Friday, March 18, 2016

Derivative Economy ... for Derivatives

One of the more striking outcomes of a derivative "valuation system" is the outgrowth of derivative industries which support it.

We all know of the rise of high frequency trading algos which outrun or front run slower (traditional retail) speculation. There is a great deal of capital devoted to the construction, maintenance, programming and powering of HFT systems. This creates economic activity which is devoted to the propagation of systems which seek to "out-game" competing systems for profit.

We take for granted that the capital expenditure and economic activity involved in this process does not cure a disease, feed people, improve transportation, create a practical good or service or impact our physical world in any tangible way. I mention this simply to illustrate an example of how our physical world differs from our derivative world, and how our derivative valuation system helps to drive a derivative economy to support it.

To some extent, that same valuation system allows Monsanto (for example) to create and distribute derivative foods. Our derivative valuation system creates a moral dilemma that allows GMO to continue, even though it will probably cause serious health issues among the worlds poorer populations (who must eat more cheaply produced food) up to and including a decline in their numbers. Eugenics? In the meantime, those who profit from this activity can afford to eat more expensive organic foods, free from Roundup.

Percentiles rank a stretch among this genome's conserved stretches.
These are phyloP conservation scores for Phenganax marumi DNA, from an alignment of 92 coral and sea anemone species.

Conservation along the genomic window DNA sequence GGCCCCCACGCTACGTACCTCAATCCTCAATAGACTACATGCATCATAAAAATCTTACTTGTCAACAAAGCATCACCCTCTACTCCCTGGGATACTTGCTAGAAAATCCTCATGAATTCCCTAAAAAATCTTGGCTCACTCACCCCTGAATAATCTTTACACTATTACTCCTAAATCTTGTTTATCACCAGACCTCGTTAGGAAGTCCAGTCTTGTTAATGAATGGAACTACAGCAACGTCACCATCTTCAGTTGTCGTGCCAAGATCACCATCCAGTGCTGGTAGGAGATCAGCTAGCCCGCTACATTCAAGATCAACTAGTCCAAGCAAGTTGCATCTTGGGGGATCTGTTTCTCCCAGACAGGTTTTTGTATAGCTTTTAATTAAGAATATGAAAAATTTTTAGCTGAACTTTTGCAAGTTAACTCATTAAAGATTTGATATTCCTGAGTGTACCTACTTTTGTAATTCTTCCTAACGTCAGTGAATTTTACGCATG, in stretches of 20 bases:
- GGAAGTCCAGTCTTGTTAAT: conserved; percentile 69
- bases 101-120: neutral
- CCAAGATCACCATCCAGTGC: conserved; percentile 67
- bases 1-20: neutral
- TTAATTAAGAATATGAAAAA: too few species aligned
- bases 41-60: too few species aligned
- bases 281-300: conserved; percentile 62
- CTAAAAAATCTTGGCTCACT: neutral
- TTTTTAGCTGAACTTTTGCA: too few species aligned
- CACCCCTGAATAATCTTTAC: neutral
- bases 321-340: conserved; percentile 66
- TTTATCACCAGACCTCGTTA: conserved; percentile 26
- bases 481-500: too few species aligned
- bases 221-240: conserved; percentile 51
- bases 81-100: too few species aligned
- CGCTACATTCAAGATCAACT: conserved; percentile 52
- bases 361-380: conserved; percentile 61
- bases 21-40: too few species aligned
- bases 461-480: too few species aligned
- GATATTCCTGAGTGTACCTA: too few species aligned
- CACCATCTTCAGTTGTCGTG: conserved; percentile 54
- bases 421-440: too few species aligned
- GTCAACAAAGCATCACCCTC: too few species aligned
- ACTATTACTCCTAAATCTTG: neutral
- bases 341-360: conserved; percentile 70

True, the GMO product is still "food" in the 3-dimensional sense, but a derivative of organic food, with artificial properties. I've taken some liberty in the analogy, but if we could somehow survive on food devoid of matter or substance at all ... I suspect it's invention would be heralded as an innovation of great import, and many would embrace it fully.

Witness the early "crowding out" of our physical world by our derivative world more fully in the realm of financialization and crypto-currencies. Even in China, the worlds traditional industrial center (last bastion?) of physical labor producing 3 dimensional (physical) items for physical use, we see massive amounts of capital devoted to the derivative industry of "bitcoin mining".


So here again, as in past posts, we humans have come into a world where bridges and roads may collapse through neglect (not in the "right" neighborhoods of course) while the comfortable invest time and labor into a derivative economy for profit. A true "Hunger Games" type reality.

Again it is our global valuation system - the way people all over the world value their time, their labor, their money, their relationships, their morality, their virtue, their world, each other and just about everything else - that allows for this type of derivative world to exist.

We adopt all aspects of our valuation system through our chosen money. I know, it sounds too simple. People are so complex. Really? We put a value on everything in our world, and we use our money to denominate it, from apples to cars to housing to jobs.